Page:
By Mark Seidenfeld & Murat C. Mungan. Full text here.
The doctrine of duress allows a party to avoid its contractual obligations when that party was induced to enter the contract by a wrongful threat while in a dire position that left it no choice but to enter the contract. Although threats of criminal or tortious conduct clearly are wrongful, under the doctrine of “economic duress” courts have held that other threats can be wrongful and hence the basis of a duress defense. Courts, however, have not developed a coherent understanding of what makes such non-criminal and non-tortious threats wrongful.
This Article proposes that a threat should be wrongful when it is motivated by rent-seeking. Other scholars have previously proposed tests to identify wrongful threats, but they have not focused on a rent-seeking principle. Oren Bar-Gill and Omri Ben-Shahar, for instance, have proposed that an economic threat is not wrongful when the threat is credible. Steve Shavell has suggested that a threat is wrongful when it seeks to exploit a monopoly position of the threat-maker that was created by its own harmful conduct. Our criteria differ from those of Bar-Gill and Ben-Shahar by specifying the circumstances under which a threat that is made credible by investment should be considered wrongful. Our criteria also differ from those of Shavell because we advocate that a threat should not be deemed wrongful even in some situations where the threat-maker created the dire situation that makes the threatened party vulnerable to the threat.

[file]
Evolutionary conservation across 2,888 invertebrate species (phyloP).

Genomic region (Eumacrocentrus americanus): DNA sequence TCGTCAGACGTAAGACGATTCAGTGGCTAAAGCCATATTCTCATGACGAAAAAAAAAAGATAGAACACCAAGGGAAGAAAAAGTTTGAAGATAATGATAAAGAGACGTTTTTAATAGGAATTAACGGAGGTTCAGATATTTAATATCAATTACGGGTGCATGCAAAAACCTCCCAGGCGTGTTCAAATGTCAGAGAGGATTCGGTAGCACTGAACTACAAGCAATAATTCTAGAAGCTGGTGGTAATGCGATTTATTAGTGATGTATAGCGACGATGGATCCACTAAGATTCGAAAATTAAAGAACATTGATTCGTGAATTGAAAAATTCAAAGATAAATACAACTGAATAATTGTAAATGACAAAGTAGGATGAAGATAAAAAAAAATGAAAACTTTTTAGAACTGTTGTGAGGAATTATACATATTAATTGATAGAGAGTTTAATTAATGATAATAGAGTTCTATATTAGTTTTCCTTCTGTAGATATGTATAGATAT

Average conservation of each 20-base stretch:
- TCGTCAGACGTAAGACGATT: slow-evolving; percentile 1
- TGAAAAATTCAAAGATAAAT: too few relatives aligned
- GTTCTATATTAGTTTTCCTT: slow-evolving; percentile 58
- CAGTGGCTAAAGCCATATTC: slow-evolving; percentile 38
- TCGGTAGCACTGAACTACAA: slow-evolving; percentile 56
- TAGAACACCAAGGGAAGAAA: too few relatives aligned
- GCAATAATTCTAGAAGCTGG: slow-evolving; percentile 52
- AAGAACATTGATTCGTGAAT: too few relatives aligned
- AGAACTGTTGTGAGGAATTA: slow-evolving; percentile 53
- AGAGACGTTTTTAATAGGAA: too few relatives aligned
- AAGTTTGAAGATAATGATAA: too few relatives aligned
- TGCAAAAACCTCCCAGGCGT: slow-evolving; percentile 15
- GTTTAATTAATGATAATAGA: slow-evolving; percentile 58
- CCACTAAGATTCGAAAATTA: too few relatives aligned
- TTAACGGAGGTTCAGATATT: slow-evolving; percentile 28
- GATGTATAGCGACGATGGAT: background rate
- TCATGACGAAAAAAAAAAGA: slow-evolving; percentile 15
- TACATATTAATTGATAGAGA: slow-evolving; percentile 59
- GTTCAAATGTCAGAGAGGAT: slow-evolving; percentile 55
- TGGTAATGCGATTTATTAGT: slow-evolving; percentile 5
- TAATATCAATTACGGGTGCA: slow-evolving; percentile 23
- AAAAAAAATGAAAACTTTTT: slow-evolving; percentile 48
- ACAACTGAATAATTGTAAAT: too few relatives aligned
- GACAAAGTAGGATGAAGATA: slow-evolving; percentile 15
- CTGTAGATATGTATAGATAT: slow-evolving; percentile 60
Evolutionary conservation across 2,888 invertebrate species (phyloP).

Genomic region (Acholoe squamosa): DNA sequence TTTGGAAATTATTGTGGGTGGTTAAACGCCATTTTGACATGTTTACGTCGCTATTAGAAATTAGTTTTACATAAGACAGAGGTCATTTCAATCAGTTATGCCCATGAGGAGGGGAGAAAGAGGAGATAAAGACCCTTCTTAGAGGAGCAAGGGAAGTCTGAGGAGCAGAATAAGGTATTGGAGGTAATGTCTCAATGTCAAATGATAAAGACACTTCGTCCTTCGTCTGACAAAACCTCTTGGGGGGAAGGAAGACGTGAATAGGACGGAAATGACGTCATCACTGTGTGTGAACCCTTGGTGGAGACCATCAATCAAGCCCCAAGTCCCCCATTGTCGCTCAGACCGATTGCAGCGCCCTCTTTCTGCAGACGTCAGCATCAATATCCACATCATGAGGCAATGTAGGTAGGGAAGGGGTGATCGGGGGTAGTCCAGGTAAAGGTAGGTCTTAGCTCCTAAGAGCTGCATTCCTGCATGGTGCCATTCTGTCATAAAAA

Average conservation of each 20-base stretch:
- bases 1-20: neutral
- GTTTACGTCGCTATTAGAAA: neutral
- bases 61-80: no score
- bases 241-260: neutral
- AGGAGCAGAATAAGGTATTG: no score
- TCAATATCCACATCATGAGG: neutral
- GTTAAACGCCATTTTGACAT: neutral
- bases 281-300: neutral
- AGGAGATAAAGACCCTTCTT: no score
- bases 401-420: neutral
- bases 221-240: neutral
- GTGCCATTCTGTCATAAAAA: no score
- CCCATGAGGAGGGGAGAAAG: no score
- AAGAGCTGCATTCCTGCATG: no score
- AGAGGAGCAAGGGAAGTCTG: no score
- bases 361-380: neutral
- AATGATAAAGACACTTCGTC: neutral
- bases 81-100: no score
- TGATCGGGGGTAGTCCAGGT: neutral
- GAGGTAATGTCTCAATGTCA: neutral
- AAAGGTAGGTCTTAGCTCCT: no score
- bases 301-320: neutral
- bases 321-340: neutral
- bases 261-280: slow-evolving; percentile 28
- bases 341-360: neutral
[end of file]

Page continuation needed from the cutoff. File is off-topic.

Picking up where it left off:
We also carve out an exception to rent-seeking for contract negotiation in which a party turns down an offer that would provide it economic value. Although such conduct technically is rent-seeking, such negotiation provides economic value because it is the least cost mechanism for parties to determine whether a potential contract will create economic surplus. The article then discusses the implications of our criteria for settlements of contract disputes and contract modification.